Henrico looks to close $100 million budget shortfall due to coronavirus

Officials propose extending public comment period, delaying adoption to May 12

Henrico officials are projecting a nearly $100 million shortfall as they revise the county’s proposed budget for fiscal 2020-21 to reflect the harsh economic impact of the COVID-19 pandemic.

With the Board of Supervisors set to hold a public hearing on the budget at today’s 6 p.m. meeting, County Manager John A. Vithoulkas will recommend delaying a final vote on the plan until Tuesday, May 12. That two-week delay is designed to give officials more time to explore options for reducing expenses and to allow additional public input at [email protected].

Officials are exploring a revised proposed budget that would total $1.3 billion across all funds – an overall reduction from the original proposal of $1.4 billion. The revised plan, which remains in flux, would include an $894 million general fund for operations, with $509.9 million designated for Henrico County Public Schools (HCPS) and $384.4 million for general government.

The general fund budget would total about $99 million less than originally proposed to the Board of Supervisors on March 10 and $44.8 million less than the budget for the current year.

In revising the proposed budget, officials have sought to keep tax rates at current levels, maintain core services and preserve jobs.

“In just a few weeks, COVID-19 has dramatically changed how we work and has spurred a global economic downturn,” County Manager John A. Vithoulkas said. “While Henrico is better positioned than many communities to withstand these difficult times, we must be prepared to make difficult decisions and accept short-term sacrifices to ensure our community can weather this storm.”

So far, officials have identified $86 million in reductions to the proposed budget, which include:

  • A 5%, across-the-board reduction in operating expenses, which generates a savings of $9.1 million;
  • A suspension of $22.7 million in new capital projects. The only new projects that will continue are ones funded through the 2016 bond referendum, specifically Taylor Park, Deep Run Park improvements, Richmond-Henrico Turnpike improvements and Staples Mill Fire Station;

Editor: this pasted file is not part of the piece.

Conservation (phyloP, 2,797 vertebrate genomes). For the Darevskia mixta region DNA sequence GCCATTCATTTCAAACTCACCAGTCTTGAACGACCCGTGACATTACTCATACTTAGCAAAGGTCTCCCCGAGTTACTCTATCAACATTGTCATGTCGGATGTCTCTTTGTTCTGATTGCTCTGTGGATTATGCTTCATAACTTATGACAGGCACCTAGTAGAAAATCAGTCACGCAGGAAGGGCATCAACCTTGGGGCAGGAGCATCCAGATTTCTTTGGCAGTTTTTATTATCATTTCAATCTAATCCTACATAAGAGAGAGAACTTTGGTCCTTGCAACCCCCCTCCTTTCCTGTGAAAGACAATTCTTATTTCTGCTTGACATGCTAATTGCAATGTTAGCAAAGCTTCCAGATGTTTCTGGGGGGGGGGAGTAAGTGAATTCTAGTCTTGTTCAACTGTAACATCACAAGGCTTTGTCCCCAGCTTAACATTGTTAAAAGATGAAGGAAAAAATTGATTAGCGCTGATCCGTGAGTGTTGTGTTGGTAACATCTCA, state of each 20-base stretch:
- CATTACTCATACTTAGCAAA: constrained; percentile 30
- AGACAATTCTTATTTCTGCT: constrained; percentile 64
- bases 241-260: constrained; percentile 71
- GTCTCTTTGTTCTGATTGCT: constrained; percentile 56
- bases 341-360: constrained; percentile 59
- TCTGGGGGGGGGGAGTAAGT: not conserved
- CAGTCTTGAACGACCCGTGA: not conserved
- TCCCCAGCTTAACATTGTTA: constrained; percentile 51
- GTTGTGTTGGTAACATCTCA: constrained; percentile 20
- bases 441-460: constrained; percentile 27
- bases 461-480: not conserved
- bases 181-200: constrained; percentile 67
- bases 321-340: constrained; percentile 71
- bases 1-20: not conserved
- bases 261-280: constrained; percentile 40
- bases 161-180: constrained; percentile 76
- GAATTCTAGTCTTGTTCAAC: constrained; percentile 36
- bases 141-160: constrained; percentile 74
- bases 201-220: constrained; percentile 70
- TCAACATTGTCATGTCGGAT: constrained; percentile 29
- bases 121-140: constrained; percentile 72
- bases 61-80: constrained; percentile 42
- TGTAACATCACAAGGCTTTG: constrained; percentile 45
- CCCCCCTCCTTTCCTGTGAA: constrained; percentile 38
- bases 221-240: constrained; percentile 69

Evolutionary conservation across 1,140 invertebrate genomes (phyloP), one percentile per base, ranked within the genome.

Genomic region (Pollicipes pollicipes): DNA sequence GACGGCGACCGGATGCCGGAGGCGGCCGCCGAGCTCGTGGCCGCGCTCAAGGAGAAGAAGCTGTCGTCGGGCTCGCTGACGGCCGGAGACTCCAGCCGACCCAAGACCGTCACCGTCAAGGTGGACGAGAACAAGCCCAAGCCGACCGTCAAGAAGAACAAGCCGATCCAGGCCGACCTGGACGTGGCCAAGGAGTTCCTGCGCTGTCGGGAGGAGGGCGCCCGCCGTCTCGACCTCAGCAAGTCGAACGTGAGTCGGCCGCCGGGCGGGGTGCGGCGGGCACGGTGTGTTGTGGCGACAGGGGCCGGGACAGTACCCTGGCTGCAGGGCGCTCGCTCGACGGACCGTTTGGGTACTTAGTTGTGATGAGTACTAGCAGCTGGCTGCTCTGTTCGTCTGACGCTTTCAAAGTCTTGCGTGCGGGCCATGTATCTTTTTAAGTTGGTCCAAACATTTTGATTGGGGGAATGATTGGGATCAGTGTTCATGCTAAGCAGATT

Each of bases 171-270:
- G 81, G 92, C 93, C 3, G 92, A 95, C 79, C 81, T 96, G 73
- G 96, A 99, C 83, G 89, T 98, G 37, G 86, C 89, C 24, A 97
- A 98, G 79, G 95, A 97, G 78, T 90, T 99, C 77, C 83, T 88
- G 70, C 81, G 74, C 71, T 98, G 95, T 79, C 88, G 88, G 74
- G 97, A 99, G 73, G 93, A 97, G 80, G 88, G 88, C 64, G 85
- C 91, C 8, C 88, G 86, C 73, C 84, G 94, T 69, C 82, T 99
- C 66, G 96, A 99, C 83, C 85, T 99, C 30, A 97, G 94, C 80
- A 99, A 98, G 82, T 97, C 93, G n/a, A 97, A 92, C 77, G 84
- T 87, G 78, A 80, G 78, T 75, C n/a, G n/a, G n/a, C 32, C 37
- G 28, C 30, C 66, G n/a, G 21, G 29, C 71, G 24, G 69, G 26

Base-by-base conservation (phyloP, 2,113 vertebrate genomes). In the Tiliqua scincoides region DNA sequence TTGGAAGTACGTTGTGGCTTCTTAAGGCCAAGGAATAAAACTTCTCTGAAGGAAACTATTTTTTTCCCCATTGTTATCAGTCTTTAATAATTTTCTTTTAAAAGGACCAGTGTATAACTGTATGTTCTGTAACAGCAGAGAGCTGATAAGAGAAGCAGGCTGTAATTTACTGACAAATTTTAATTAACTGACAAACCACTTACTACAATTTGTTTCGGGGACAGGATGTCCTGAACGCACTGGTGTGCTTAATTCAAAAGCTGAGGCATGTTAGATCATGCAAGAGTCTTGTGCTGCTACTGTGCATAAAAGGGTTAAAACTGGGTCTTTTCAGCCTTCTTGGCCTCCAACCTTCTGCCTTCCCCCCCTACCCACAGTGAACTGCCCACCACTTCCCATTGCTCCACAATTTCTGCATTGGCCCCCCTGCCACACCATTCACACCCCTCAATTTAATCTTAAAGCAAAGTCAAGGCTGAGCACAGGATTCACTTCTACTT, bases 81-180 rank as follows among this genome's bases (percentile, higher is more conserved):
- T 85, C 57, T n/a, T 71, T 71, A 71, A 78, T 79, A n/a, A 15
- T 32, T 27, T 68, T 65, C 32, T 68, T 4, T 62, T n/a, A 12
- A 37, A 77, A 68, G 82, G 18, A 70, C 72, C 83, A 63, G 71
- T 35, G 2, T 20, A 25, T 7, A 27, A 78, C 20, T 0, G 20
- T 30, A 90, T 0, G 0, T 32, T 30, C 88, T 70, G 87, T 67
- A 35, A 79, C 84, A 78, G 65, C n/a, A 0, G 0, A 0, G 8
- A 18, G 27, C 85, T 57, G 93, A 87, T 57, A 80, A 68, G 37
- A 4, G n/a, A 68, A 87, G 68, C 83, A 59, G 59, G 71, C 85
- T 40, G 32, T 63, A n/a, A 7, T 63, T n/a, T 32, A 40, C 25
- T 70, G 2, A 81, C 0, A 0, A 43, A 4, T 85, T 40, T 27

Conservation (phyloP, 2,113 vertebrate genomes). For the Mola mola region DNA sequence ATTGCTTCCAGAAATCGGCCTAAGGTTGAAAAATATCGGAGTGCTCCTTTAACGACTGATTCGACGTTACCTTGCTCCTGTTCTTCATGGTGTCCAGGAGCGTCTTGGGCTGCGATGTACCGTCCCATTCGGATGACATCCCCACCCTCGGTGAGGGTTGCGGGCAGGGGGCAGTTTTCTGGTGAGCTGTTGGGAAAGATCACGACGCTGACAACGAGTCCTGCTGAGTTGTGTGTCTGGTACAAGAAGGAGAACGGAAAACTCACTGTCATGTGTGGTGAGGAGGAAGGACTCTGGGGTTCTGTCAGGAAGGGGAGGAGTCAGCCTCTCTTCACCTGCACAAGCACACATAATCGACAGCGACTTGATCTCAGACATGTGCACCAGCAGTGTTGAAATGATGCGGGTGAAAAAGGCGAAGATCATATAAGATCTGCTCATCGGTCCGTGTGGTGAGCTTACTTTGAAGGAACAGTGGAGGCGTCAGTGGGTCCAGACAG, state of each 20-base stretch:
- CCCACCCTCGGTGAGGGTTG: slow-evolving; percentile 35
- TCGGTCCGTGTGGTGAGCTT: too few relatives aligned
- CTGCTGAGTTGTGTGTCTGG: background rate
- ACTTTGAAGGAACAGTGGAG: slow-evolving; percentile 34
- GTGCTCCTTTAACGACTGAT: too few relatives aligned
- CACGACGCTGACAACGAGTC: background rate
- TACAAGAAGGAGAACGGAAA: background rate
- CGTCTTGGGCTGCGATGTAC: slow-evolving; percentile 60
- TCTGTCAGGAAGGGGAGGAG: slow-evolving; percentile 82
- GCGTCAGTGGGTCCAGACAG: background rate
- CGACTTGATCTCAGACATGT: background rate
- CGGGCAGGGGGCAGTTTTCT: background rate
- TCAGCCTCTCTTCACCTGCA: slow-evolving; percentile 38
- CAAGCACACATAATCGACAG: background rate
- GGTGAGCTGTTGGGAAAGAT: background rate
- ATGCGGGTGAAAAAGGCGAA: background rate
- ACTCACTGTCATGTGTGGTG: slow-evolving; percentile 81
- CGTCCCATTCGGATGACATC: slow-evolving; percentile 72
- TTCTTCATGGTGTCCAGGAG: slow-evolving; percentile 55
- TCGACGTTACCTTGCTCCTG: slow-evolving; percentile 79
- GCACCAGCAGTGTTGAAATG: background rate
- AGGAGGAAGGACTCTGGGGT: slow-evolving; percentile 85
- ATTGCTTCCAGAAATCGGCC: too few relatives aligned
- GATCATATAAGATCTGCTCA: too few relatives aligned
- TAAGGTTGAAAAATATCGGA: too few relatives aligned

• Holding vacant all open general government, excluding public safety, positions through fiscal 2020-21, which generates a savings of $5.6 million;
  • Additional reductions in the non-departmental, Public Works and Solid Waste budgets.

Officials anticipate sharp drops in consumer-driven tax receipts, particularly from sales, occupancy and meals taxes, as a result of stay-at-home orders as well as business reductions and closures.

To support small businesses in their recovery, officials plan to retain an original recommendation to increase the threshold for businesses to be exempt from paying BPOL (business, professional and occupational license) taxes. As recommended, businesses would not pay BPOL taxes on revenues up to $500,000, an increase from $400,000.

Officials anticipate a reduction in Virginia’s aid to localities, although the final impact will not be known until a state budget is adopted. Officials do not plan to include anticipated federal COVID-relief funds in the county’s revised proposal, noting that one-time revenues cannot sustain ongoing expenses. Given the economic uncertainties, the Department of Finance plans to re-evaluate the budget throughout the year and to request appropriations on a quarterly basis.

Today’s public hearing on the proposed budget will occur during the 6 p.m. meeting in the Board Room at the Henrico County Government Center, 4301 E. Parham Road. The public will be able to participate and provide comment remotely. The meeting also will be livestreamed. Additional details are online.

Google Translate Icon